By Jill Bright | Guest Author Diana Hoffman | Chicago Title
SCENARIO: The Title Officer in California received an order for an owner’s title policy regarding the sale of a home for $470,000 from an independent Escrow Officer he works with regularly. He performed the title search and prepared the title report.
** In some areas in California, Title & Escrow are handled separately. **
The Title Officer search revealed a few uninsured deeds in the chain of title. As a result, he required an Affidavit of Uninsured Deed for each transfer. He sent the report to the Escrow Officer.
The Escrow Officer sent out the necessary documents and instructions to the sellers, who were a married couple. A few days later a random person, not otherwise affiliated with the seller or listing agent, delivered the executed documents to the Escrow Officer. The Escrow Officer immediately scanned them and sent them to the Title Officer for review.
The Title Officer noticed that the same person completed all the documents since the handwriting and ink were the same. He recognized the notary as a colleague who worked at a different office. Next, the Title Officer reached out to his colleague who confirmed the signers never appeared in front of her and she did not acknowledge their signatures.
The Title Officer immediately escalated the file to his manager. His manager did an extensive search of each individual involved in the uninsured deeds discovered in the chain of title and who purportedly executed the documents. The manager found even more discrepancies — starting with the social security numbers provided did not match up with the sellers’ names.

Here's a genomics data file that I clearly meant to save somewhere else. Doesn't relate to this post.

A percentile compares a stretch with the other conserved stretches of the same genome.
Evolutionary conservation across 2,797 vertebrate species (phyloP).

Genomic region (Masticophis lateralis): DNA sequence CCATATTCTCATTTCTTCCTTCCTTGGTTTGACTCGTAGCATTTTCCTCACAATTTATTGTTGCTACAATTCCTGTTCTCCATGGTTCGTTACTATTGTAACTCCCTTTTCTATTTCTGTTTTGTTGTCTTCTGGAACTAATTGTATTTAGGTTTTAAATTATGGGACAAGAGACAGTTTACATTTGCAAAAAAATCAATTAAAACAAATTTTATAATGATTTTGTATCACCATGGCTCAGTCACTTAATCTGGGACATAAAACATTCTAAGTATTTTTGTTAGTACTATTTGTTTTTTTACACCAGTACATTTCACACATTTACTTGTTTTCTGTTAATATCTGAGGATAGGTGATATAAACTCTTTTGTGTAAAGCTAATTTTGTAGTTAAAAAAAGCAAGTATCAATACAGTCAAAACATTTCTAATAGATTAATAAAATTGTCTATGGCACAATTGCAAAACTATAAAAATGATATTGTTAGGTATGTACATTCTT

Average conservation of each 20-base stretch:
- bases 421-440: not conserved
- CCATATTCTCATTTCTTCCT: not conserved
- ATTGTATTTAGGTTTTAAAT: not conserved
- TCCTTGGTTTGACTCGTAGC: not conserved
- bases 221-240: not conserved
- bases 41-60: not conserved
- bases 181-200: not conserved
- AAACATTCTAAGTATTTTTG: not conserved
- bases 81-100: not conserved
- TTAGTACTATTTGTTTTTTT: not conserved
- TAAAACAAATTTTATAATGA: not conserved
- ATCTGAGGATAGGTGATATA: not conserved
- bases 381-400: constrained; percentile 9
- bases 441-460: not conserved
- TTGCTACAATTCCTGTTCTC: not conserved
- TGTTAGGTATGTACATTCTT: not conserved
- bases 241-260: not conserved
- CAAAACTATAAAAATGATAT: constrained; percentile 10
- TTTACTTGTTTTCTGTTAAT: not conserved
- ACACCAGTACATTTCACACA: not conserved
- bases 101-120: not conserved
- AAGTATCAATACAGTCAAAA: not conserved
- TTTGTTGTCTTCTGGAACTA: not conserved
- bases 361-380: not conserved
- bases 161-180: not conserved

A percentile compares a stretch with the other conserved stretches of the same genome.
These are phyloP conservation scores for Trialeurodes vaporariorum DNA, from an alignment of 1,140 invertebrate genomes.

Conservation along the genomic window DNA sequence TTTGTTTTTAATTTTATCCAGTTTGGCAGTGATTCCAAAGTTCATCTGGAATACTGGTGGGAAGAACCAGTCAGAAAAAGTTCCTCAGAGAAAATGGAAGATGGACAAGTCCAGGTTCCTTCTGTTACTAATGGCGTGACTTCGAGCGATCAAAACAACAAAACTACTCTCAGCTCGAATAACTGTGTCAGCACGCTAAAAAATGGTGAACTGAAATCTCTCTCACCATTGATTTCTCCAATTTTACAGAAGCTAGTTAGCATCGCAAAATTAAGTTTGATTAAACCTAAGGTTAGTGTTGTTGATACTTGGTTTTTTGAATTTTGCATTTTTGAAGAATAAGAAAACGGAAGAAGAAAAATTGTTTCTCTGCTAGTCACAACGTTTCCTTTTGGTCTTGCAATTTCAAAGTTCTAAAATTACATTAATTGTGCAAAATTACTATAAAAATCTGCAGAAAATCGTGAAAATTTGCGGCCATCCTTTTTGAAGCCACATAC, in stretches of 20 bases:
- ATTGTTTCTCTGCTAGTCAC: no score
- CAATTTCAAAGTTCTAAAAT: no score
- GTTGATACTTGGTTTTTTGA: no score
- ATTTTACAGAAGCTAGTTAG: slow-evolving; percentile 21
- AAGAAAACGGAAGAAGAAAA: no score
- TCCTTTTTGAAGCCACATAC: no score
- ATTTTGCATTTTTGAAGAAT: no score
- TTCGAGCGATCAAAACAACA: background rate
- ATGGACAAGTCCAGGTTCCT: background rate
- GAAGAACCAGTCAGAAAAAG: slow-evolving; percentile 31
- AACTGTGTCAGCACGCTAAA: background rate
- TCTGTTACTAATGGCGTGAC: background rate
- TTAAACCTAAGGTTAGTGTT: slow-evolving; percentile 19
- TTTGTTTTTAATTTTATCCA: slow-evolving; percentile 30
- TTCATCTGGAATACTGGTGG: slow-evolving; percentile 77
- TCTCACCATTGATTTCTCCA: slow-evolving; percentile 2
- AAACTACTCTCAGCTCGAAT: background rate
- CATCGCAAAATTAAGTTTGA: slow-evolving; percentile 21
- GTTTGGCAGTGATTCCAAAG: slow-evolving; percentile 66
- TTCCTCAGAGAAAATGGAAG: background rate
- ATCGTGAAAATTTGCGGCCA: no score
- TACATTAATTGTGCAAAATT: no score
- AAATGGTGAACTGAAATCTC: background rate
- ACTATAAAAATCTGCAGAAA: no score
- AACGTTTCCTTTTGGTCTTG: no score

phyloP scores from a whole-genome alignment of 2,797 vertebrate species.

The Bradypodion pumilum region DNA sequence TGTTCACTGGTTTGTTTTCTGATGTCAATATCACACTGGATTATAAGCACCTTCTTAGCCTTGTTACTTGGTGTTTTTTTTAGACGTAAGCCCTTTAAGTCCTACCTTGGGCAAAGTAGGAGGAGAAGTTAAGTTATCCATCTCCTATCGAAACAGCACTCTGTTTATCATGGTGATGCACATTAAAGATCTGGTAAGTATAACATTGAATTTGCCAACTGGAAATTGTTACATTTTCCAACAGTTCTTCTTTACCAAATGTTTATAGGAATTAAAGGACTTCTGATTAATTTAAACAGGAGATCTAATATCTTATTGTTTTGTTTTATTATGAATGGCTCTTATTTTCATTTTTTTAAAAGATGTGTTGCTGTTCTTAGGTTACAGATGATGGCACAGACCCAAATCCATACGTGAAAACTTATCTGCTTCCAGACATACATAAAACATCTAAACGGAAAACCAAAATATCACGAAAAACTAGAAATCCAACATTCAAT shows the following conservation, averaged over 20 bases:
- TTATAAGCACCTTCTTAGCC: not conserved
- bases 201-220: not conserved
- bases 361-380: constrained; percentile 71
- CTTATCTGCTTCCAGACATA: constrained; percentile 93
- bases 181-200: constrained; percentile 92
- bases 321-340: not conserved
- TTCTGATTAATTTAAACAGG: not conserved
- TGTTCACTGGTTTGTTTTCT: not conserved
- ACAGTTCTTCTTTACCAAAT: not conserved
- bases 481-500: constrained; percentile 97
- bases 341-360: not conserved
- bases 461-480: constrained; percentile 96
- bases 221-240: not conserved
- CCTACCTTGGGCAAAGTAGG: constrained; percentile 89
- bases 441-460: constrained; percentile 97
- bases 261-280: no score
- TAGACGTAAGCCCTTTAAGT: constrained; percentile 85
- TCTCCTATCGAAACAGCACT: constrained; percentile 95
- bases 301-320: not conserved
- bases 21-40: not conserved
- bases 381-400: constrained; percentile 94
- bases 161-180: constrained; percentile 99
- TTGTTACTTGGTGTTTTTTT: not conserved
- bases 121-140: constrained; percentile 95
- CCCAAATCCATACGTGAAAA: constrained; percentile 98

The Title Dept notified the Escrow Officer that the seller would have to re-execute the documents in her presence. The seller refused to come to her office but did have someone drop off copies of the California driver’s licenses for the grantors of the uninsured deeds.
Once again, the Title Dept reached into their bag of tricks to confirm they were all fakes. The manager has a reliable contact in law enforcement who reviewed the IDs and confirmed they were not valid. In addition, the law enforcement officer opened a case file and began an investigation.
We insure against fraud and forgery. The Title Officer’s professional relationship with the Escrow Officer proved key in this instance. The Escrow Officer was instrumental in sharing her suspicions so the Title Officer could investigate further.
The moral of the story – our Title Department and Escrow Officers are trained to detect and prevent fraud which ultimately protects you!
Article provided by contributing author:
Diana Hoffman, Corporate Escrow Administrator
FNTG/National Escrow Administration